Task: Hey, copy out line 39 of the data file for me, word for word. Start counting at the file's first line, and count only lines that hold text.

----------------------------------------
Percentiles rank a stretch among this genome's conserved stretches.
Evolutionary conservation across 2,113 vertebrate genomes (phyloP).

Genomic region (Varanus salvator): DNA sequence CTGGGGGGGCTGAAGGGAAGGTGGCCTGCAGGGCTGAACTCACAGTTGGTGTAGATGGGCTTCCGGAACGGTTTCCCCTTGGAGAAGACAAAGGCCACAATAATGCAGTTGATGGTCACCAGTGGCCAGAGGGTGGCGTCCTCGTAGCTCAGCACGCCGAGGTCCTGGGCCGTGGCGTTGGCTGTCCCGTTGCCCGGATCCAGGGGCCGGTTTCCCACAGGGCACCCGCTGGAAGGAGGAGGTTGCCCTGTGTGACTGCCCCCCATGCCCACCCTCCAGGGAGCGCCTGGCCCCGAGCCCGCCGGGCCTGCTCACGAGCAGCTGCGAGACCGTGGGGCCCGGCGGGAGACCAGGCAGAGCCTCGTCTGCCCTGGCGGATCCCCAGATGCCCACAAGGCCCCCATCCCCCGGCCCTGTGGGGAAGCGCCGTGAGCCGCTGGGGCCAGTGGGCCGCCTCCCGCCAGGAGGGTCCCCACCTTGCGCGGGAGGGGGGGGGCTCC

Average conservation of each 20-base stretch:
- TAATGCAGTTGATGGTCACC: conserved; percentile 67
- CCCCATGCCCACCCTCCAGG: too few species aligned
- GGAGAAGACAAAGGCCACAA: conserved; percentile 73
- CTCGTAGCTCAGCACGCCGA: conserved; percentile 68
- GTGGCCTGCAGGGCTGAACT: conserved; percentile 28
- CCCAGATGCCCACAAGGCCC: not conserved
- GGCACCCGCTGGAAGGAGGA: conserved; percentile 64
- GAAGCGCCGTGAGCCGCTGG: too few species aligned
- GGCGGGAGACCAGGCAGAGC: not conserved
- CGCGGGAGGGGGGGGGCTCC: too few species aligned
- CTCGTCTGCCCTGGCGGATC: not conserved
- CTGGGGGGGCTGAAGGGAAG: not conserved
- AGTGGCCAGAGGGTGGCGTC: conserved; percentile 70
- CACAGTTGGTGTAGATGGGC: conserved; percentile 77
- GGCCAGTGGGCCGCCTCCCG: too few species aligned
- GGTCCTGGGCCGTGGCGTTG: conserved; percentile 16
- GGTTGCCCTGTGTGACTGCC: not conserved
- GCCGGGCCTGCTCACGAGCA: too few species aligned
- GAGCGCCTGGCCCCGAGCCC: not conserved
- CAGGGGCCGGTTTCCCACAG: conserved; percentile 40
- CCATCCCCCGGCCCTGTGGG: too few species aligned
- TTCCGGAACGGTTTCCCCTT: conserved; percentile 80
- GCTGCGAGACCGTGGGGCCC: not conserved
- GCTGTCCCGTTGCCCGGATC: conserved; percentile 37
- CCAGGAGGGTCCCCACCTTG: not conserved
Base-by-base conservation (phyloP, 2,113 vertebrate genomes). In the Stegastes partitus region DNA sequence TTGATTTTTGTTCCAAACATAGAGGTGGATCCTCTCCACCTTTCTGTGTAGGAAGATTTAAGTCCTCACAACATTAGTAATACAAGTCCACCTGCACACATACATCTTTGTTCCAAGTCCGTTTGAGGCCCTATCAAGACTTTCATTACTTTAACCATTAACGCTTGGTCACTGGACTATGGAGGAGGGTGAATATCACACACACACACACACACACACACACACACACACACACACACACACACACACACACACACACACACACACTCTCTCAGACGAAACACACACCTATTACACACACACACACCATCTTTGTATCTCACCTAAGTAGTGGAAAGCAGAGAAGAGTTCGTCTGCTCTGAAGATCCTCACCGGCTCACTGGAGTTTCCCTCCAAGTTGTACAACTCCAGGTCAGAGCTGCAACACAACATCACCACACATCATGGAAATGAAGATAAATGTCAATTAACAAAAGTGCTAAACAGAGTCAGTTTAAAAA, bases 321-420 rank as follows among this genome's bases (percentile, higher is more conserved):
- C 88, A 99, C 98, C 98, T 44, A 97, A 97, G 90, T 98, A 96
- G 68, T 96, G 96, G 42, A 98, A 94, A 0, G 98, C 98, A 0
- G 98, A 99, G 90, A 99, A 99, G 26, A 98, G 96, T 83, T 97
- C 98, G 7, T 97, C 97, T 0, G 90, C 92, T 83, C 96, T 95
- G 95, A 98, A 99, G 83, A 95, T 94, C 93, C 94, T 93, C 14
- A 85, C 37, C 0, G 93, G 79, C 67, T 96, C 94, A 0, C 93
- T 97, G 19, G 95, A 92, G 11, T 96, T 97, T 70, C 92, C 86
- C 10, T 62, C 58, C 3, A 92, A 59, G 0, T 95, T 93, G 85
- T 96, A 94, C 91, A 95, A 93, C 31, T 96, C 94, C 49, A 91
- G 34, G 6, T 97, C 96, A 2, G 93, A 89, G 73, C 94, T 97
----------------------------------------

- T 96, A 94, C 91, A 95, A 93, C 31, T 96, C 94, C 49, A 91